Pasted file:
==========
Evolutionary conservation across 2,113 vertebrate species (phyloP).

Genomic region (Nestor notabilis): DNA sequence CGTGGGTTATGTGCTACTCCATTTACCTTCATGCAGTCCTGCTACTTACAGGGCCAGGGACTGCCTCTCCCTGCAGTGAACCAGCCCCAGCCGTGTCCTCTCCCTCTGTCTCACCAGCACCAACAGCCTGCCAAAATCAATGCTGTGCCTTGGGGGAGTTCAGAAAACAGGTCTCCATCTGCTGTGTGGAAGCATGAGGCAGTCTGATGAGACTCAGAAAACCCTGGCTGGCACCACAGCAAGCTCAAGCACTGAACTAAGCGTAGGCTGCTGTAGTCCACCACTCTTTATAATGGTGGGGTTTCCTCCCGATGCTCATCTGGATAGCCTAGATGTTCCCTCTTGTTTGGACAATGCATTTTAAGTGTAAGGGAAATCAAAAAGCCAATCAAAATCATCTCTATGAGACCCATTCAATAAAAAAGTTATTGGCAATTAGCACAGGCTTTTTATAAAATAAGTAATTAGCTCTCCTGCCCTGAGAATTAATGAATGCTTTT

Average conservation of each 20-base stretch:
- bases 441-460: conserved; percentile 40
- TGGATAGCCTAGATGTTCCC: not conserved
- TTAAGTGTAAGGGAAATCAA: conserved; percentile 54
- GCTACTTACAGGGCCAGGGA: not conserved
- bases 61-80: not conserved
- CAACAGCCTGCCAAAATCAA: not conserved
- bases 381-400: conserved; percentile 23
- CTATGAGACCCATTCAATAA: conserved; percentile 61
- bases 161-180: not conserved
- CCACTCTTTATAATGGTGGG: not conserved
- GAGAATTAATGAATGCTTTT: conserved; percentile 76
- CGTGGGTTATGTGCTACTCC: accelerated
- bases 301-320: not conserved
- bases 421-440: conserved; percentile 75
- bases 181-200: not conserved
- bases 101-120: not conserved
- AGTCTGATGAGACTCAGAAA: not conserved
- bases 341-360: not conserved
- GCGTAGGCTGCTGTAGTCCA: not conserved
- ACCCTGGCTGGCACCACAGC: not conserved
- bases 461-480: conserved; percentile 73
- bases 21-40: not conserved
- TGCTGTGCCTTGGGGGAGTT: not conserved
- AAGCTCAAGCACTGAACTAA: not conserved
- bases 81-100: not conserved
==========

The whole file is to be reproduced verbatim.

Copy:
Evolutionary conservation across 2,113 vertebrate species (phyloP).

Genomic region (Nestor notabilis): DNA sequence CGTGGGTTATGTGCTACTCCATTTACCTTCATGCAGTCCTGCTACTTACAGGGCCAGGGACTGCCTCTCCCTGCAGTGAACCAGCCCCAGCCGTGTCCTCTCCCTCTGTCTCACCAGCACCAACAGCCTGCCAAAATCAATGCTGTGCCTTGGGGGAGTTCAGAAAACAGGTCTCCATCTGCTGTGTGGAAGCATGAGGCAGTCTGATGAGACTCAGAAAACCCTGGCTGGCACCACAGCAAGCTCAAGCACTGAACTAAGCGTAGGCTGCTGTAGTCCACCACTCTTTATAATGGTGGGGTTTCCTCCCGATGCTCATCTGGATAGCCTAGATGTTCCCTCTTGTTTGGACAATGCATTTTAAGTGTAAGGGAAATCAAAAAGCCAATCAAAATCATCTCTATGAGACCCATTCAATAAAAAAGTTATTGGCAATTAGCACAGGCTTTTTATAAAATAAGTAATTAGCTCTCCTGCCCTGAGAATTAATGAATGCTTTT

Average conservation of each 20-base stretch:
- bases 441-460: conserved; percentile 40
- TGGATAGCCTAGATGTTCCC: not conserved
- TTAAGTGTAAGGGAAATCAA: conserved; percentile 54
- GCTACTTACAGGGCCAGGGA: not conserved
- bases 61-80: not conserved
- CAACAGCCTGCCAAAATCAA: not conserved
- bases 381-400: conserved; percentile 23
- CTATGAGACCCATTCAATAA: conserved; percentile 61
- bases 161-180: not conserved
- CCACTCTTTATAATGGTGGG: not conserved
- GAGAATTAATGAATGCTTTT: conserved; percentile 76
- CGTGGGTTATGTGCTACTCC: accelerated
- bases 301-320: not conserved
- bases 421-440: conserved; percentile 75
- bases 181-200: not conserved
- bases 101-120: not conserved
- AGTCTGATGAGACTCAGAAA: not conserved
- bases 341-360: not conserved
- GCGTAGGCTGCTGTAGTCCA: not conserved
- ACCCTGGCTGGCACCACAGC: not conserved
- bases 461-480: conserved; percentile 73
- bases 21-40: not conserved
- TGCTGTGCCTTGGGGGAGTT: not conserved
- AAGCTCAAGCACTGAACTAA: not conserved
- bases 81-100: not conserved